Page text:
By Daniel T. Weaver
Herman Melville, one of New York State’s greatest authors whose 200th birthday we are celebrating this year, had multiple sources to draw from for his greatest work, Moby Dick. One was the sinking of the Essex, a whaling ship, by a whale. Another source was an aggressive white whale known as Mocha Dick. A third inspiration for his novel may have been the story of a white whale that swam up the Hudson to Fort Orange, now the city of Albany, New York.
The account of the visit by this whale and a brown whale was discovered in a memorandum book kept by Antonie de Hooges from 1643-1648. The New York State Department of Education describes the memorandum book as “a record of the legal and financial affairs of the patroonship kept while Antonie de Hooges served as principal business manager of the colony.”
On the 29th of March, in the year 1647, a certain fish appeared before us here in the colony [of Rensselaerswijck], which, as we could see, was extraordinary in size. He came from below and swam past us a certain distance up to the sand bars and towards the evening came back again, going past us again downriver. He was snow-white, without fins, his body [was] round, [and he] blew water up out of his head, like whales or tuna [do.] It seemed very strange to us because, in addition to the fact that there are many sand bars between us and the Manhatans, [it] was also snow-white, such as none of us had ever seen, in particular, I would say, as it had passed through a distance of more than 20 mijlen of fresh water, as opposed to salt [water,] which is its element. Only the Lord God knows what it could mean. This, [however,] is certain: I and most of the inhabitants watched it with great astonishment.
On the same evening that this fish made his appearance before us, we had the first thunder and lightening of the year.
On the 19th of April in the year 1647 around noon, with the high water, a fish (judged to be a whale by seafaring people who had sailed to Greenland) appeared here again, before Fort Orange. [It] was greater in size than the aforementioned [one], [it] was brown in color like a [ ] with large fins on its back, and it blew water from its head like the previous [one].
It swam upstream against this extraordinary current. This seemed strange to me, because it had happened that several years earlier a tuna had appeared here, which at that time caused great amazement, that the fish had swum so far, and then, in this one spring [season], two such large fish appear. That, for the reasons described in [the account of] the previous fish, is unprecedented.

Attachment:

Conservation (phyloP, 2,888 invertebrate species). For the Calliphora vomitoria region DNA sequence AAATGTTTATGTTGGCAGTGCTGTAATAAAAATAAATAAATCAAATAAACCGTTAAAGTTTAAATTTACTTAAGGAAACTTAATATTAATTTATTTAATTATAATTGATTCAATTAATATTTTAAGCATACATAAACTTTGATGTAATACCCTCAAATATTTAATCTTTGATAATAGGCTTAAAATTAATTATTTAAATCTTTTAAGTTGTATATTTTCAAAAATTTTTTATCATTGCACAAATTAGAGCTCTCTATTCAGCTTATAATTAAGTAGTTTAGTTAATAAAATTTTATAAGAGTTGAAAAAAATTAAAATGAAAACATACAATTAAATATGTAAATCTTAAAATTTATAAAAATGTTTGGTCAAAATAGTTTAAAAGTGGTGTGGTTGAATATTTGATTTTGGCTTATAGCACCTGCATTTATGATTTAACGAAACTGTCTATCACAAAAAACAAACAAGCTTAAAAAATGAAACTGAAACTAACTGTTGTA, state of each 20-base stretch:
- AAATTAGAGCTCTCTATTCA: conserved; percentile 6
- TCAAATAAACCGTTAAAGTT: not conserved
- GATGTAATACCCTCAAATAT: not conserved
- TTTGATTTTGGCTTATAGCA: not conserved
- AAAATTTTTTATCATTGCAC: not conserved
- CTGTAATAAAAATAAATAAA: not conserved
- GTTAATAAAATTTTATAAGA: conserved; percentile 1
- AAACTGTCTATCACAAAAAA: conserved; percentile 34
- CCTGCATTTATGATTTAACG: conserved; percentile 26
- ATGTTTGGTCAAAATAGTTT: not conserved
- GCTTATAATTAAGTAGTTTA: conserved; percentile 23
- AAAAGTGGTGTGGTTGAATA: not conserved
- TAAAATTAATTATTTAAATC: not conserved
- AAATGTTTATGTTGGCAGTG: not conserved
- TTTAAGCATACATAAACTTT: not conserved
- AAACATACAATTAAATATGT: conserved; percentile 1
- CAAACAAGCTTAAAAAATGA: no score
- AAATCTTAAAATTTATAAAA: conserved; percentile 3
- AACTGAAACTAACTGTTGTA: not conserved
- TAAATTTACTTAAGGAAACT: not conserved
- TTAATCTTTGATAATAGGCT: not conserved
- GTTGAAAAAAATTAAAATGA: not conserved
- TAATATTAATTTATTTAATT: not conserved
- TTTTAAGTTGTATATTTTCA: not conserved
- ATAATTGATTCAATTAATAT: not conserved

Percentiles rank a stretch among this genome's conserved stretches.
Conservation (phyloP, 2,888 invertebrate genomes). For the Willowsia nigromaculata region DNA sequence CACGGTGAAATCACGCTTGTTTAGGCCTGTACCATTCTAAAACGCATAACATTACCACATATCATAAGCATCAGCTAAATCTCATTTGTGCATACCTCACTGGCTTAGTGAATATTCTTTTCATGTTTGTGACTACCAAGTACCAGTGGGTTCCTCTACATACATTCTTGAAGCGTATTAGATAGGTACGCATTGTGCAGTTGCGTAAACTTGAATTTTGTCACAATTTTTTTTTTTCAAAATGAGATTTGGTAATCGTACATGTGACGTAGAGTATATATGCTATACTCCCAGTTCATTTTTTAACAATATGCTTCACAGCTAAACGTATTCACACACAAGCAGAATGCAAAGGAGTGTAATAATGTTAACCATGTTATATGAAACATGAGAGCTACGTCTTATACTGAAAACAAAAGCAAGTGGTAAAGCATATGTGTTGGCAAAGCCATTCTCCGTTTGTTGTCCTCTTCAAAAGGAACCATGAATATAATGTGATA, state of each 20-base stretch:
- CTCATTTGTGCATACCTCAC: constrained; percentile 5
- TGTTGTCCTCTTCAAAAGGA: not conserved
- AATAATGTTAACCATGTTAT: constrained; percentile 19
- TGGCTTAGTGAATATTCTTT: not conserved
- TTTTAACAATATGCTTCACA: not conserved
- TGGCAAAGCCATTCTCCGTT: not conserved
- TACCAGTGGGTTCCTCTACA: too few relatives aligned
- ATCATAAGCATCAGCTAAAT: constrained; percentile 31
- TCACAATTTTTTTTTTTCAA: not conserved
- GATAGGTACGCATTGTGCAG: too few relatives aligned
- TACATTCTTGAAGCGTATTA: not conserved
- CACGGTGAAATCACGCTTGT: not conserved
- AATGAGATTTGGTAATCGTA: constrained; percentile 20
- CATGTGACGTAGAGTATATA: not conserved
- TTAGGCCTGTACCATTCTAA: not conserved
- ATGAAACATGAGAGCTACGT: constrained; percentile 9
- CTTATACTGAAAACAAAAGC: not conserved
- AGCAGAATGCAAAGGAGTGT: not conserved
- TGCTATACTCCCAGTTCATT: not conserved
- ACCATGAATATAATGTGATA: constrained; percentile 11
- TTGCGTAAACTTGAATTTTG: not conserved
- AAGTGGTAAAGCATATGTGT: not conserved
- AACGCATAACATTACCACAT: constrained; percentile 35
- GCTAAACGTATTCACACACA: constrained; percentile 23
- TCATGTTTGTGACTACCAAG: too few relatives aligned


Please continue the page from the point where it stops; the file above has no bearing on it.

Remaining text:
The original account was written in Dutch. Both sides of Melville’s family were Dutch. The NYS Department of Education states that “Herman Melville could trace his ancestry back to New Netherland through the Gansevoort family in the maternal line and that Peter Stuyvesant arrived as the new director general in May of 1647.”
We should also keep in mind that Melville had a relationship with Albany, New York where the white whale was sighted. Melville’s father moved the family to Albany in 1830. Melville attended Albany from 1830-31. After his father’s death, he went to work in an Albany bank. In 1835, he enrolled in the Albany Classical School and later that year, he re-enrolled in the Albany Academy and stayed until 1837, when he left to teach school in Massachusetts. Later on Melville would live in Lansingburgh, New York, twelve miles north of Albany.
Because of his Dutch ancestry and the time he spent in and near Albany, it is likely that Melville heard the story of the white whale that made its way up the Hudson to Albany. The story of the white whale was significant enough that it was recorded in a memorandum book, a book not intended for the recording of such events. It may very well have found its way into the folklore of Albany’s Dutch community.
Antonie de Hooges’s final comment appears to connect the sighting of the whale with the first appearance that year of lightening and thunder. Melville too saw in his white whale a symbol of something more than just a whale.
While there is no proof that Herman Melville knew of the sighting of a white whale in the Hudson River at Albany nearly 172 years before he was born, the above evidence strongly supports the idea that that he did know this story and that it was one of several sources for Moby Dick.
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